Raviraj, who is currently a second year undergraduate in Lincoln’s School of Computer Science, said: “There was a lot of demand for this particular app as it allows users to call, add and copy phone numbers anywhere throughout the iOS operating system.This means users don’t always have to access the phone app specifically to do phone related functions. It brings the ‘phone’ to iPhone.”

Addial is now available in the App Store and has been featured on CNET – one of the world’s most influential technology news and review sites.

Raviraj has also developed iOS ‘tweaks’ that includes ‘Pluck’, which allows users to access the music library from the Lock-screen and Control Centre to instantly play or queue music. Another tweak called ‘Define’ allows access to the Dictionary, Wikipedia or Thesaurus from anywhere using the Control Centre – without leaving current content.

Raviraj, who aims to gain experience in a software company on graduation, eventually aspires to set up his own company.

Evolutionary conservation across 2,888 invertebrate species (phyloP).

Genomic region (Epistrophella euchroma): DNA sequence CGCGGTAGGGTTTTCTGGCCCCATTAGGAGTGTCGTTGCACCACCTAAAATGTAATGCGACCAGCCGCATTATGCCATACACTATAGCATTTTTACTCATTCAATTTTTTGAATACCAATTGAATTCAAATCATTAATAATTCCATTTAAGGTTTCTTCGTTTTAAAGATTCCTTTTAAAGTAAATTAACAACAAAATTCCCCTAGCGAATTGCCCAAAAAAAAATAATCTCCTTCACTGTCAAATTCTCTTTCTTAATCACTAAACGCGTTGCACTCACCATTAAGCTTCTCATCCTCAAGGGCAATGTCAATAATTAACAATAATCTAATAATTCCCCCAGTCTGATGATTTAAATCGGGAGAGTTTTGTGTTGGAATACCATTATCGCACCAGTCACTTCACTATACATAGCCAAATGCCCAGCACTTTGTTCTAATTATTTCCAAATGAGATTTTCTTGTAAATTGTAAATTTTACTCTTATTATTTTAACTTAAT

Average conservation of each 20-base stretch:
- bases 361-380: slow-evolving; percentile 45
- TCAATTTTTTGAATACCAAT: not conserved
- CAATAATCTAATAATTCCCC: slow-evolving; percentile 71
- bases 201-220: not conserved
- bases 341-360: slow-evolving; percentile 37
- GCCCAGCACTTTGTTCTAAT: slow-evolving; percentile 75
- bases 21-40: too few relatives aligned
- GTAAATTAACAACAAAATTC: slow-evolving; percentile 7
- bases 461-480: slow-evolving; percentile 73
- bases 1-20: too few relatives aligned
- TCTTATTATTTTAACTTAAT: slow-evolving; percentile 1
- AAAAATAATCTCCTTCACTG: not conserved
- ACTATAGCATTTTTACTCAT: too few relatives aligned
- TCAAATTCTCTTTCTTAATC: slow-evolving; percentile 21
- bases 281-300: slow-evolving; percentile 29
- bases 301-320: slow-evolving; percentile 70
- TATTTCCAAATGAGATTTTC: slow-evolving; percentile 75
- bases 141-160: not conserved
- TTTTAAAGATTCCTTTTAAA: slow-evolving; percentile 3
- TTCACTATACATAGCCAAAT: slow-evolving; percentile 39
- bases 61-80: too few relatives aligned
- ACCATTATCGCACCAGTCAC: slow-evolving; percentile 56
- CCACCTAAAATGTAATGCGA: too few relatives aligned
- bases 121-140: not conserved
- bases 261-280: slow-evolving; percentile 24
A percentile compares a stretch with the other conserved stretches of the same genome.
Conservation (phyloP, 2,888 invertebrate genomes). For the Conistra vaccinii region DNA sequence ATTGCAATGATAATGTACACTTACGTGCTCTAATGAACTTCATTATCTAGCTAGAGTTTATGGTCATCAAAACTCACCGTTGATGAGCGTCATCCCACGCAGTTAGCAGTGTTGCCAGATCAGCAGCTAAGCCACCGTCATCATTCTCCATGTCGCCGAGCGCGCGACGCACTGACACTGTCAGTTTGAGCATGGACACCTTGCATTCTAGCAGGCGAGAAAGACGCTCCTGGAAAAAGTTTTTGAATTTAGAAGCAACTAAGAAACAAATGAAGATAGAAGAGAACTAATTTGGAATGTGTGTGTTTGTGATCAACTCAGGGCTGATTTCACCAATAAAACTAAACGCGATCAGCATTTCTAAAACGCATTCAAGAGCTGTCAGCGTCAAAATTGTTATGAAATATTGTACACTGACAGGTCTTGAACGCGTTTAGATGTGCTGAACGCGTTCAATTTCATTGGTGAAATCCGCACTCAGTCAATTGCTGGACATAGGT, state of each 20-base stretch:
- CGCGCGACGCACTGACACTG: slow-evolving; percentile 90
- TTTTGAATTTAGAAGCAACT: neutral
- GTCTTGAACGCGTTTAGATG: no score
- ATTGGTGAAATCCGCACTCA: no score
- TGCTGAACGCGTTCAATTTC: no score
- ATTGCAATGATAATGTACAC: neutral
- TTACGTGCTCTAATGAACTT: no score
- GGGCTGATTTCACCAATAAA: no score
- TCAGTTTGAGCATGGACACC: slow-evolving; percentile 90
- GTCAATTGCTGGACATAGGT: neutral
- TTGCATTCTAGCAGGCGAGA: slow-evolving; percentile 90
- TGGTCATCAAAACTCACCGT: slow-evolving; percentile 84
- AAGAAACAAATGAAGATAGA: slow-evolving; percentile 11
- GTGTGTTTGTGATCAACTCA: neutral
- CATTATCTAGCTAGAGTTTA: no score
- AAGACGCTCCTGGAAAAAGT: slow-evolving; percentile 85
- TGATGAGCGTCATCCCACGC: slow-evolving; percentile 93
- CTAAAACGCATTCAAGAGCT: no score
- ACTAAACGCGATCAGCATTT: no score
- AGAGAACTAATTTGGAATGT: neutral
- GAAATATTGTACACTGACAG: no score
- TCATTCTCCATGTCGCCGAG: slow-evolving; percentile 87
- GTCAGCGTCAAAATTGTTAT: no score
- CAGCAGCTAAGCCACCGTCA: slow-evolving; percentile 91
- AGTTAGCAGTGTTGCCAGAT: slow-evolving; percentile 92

Raviraj added: “The resources and teaching support provided by the University of Lincoln has really helped me to showcase my developments. As I enter the third year of my degree I aim to complete the mobile computing module, which will enhance my skills even further.”

To see more examples of Raviraj’s projects go to www.ravirajm.com or follow him on Twitter @rv1raj.

Addial

 

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Can robots guess our next move?

Researchers have programmed a robot that is able to understand and react to human movement.

The team, based at the University of Lincoln, UK, have developed a computational model which focusses on the essence of movement, representing the relative movement of human and robot in relation to one another.

This enables the robot to reason about not only its movements but how the human will be influenced by it; and how the robot should then react to the human’s behaviour.